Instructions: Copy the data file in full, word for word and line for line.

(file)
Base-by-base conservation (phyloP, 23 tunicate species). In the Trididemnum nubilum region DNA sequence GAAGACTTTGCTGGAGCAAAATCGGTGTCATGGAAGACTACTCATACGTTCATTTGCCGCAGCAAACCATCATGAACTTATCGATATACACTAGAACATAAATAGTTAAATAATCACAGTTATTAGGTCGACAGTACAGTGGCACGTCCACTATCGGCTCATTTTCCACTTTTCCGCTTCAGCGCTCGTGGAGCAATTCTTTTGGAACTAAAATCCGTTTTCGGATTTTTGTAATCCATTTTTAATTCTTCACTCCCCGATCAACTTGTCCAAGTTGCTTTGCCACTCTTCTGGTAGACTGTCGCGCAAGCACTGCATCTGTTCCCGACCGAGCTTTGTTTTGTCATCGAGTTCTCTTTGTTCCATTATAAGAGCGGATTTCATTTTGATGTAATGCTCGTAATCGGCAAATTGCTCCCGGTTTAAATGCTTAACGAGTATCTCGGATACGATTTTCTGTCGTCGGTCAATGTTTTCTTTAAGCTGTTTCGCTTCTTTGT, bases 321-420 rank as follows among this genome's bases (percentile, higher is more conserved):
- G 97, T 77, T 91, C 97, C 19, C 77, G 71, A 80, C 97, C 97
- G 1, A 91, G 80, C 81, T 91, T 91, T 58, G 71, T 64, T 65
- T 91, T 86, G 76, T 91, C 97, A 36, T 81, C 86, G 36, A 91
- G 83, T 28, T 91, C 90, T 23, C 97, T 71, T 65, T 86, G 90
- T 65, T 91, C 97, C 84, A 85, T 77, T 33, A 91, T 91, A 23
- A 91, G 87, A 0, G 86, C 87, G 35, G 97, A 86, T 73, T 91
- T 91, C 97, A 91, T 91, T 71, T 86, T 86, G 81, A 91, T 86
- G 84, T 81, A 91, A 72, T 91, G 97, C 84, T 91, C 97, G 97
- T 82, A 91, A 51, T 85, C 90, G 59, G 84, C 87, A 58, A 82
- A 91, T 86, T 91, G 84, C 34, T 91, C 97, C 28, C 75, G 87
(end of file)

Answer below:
Base-by-base conservation (phyloP, 23 tunicate species). In the Trididemnum nubilum region DNA sequence GAAGACTTTGCTGGAGCAAAATCGGTGTCATGGAAGACTACTCATACGTTCATTTGCCGCAGCAAACCATCATGAACTTATCGATATACACTAGAACATAAATAGTTAAATAATCACAGTTATTAGGTCGACAGTACAGTGGCACGTCCACTATCGGCTCATTTTCCACTTTTCCGCTTCAGCGCTCGTGGAGCAATTCTTTTGGAACTAAAATCCGTTTTCGGATTTTTGTAATCCATTTTTAATTCTTCACTCCCCGATCAACTTGTCCAAGTTGCTTTGCCACTCTTCTGGTAGACTGTCGCGCAAGCACTGCATCTGTTCCCGACCGAGCTTTGTTTTGTCATCGAGTTCTCTTTGTTCCATTATAAGAGCGGATTTCATTTTGATGTAATGCTCGTAATCGGCAAATTGCTCCCGGTTTAAATGCTTAACGAGTATCTCGGATACGATTTTCTGTCGTCGGTCAATGTTTTCTTTAAGCTGTTTCGCTTCTTTGT, bases 321-420 rank as follows among this genome's bases (percentile, higher is more conserved):
- G 97, T 77, T 91, C 97, C 19, C 77, G 71, A 80, C 97, C 97
- G 1, A 91, G 80, C 81, T 91, T 91, T 58, G 71, T 64, T 65
- T 91, T 86, G 76, T 91, C 97, A 36, T 81, C 86, G 36, A 91
- G 83, T 28, T 91, C 90, T 23, C 97, T 71, T 65, T 86, G 90
- T 65, T 91, C 97, C 84, A 85, T 77, T 33, A 91, T 91, A 23
- A 91, G 87, A 0, G 86, C 87, G 35, G 97, A 86, T 73, T 91
- T 91, C 97, A 91, T 91, T 71, T 86, T 86, G 81, A 91, T 86
- G 84, T 81, A 91, A 72, T 91, G 97, C 84, T 91, C 97, G 97
- T 82, A 91, A 51, T 85, C 90, G 59, G 84, C 87, A 58, A 82
- A 91, T 86, T 91, G 84, C 34, T 91, C 97, C 28, C 75, G 87